The Eugene O’Neill National Historic Site is run by the National Parks Service and preserves the home of the famous Nobel Prize winning playwright. At this secluded home in the town of Danville, he wrote some of his most famous plays and lived a life away from the hustle and bustle of New York City. While you can hike the grounds without a tour, if you want to enter the house and courtyard, you have to book a tour. Here is all the information from my tour of Tao House.
Just a few ingredients
- Tour Information can be found here
- Cost: Free when I went
- Tours were at 10 AM and 2 PM
- The entire experience took about an hour and a half
- You have to shuttle to the site from downtown Danville as there is no parking
- This information is from my visit in 2022 and it may change as pandemic restrictions continue to get lifted.
Booking the Tour
In order to book a tour, you have to email through the site or call the phone number on the NPS website and leave a message. Here is the site for all the information. I called and left a message and got a call back later that day to book my spot. On the phone, they provide the meeting address for the tour.
Since there is no parking at the house, you have to take a shuttle from downtown Danville to get to the site. The shuttle was about 10 minutes and it was easy to access with a large parking lot right near where it picks up.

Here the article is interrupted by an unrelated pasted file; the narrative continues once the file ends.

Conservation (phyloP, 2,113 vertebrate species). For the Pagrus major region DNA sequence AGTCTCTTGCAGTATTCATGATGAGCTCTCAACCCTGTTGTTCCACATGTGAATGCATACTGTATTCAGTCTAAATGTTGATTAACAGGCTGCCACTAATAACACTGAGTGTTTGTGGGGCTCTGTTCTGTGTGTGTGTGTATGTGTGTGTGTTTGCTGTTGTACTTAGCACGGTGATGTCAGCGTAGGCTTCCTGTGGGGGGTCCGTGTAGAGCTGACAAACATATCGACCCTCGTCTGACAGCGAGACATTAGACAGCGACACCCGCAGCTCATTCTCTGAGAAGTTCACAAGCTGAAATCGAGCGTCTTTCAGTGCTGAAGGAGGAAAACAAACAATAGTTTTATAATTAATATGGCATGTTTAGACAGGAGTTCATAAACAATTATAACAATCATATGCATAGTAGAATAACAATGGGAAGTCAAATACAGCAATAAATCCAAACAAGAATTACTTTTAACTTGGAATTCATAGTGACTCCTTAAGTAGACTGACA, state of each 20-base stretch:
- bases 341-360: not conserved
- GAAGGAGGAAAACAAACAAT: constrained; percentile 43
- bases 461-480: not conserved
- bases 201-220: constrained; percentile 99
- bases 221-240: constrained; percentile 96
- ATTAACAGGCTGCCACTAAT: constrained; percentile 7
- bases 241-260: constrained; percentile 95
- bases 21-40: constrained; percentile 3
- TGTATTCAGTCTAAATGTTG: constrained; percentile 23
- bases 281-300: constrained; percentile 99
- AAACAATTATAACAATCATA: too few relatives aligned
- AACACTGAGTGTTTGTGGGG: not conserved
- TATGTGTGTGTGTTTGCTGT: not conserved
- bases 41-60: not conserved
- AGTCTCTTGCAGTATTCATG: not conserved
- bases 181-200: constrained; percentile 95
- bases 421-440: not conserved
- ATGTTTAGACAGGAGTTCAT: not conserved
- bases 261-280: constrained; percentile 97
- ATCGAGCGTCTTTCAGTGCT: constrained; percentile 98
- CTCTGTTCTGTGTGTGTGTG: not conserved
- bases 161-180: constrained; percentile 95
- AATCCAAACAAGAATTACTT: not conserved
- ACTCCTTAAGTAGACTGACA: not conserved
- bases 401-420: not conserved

After arriving at Tao House, we were greeted by a ranger and given some history and an overview of Eugene and his wife’s time in California.
The ranger then opened the gate for us and walked us through the courtyard to the house. He was great, providing a good amount of information quickly and then letting us explore the house while he waited and answered additional questions if we had them.
The house was self-guided, and we were given a booklet with lots of information that told us about what we were looking at as we wandered through the two-story house.
While many of the rooms are pretty bare, the booklet helped to explain what you were looking at.
The highlight of the tour is being able to go upstairs. Here you can see both Eugene’s and his wife’s separate bedrooms, as well as his office.
The office was located at the end of the house and supposedly he told the servants that no one was to disturb him when he was writing, even if the house was on fire.
The office was furnished and had two desks and loads of books on the wall, it was by far the best room in the house. This is where he wrote The Iceman Cometh and Long Day’s Journey Into Night, two of his most famous plays.
Downstairs you can see the living room, complete with old photos of them using it.
You can also see the kitchen, which has a cookbook that one of their servants used when they cooked dinner for the couple.
After exploring the inside, you can also walk outside to see the grave of their dog, which was a beloved member of the family.
I recommend walking around outside if you have the time as the views out across the valley and over to Mt Diablo are stunning and worth seeing on their own.
After about an hour and 15 minutes we were loaded back in the shuttle and taken back to where we parked. Even though I didn’t know much about Eugene O’Neill prior to coming, it was still a magnificent tour and I really enjoyed exploring the property. Check it out if you are interested and let me know what you think in the comments.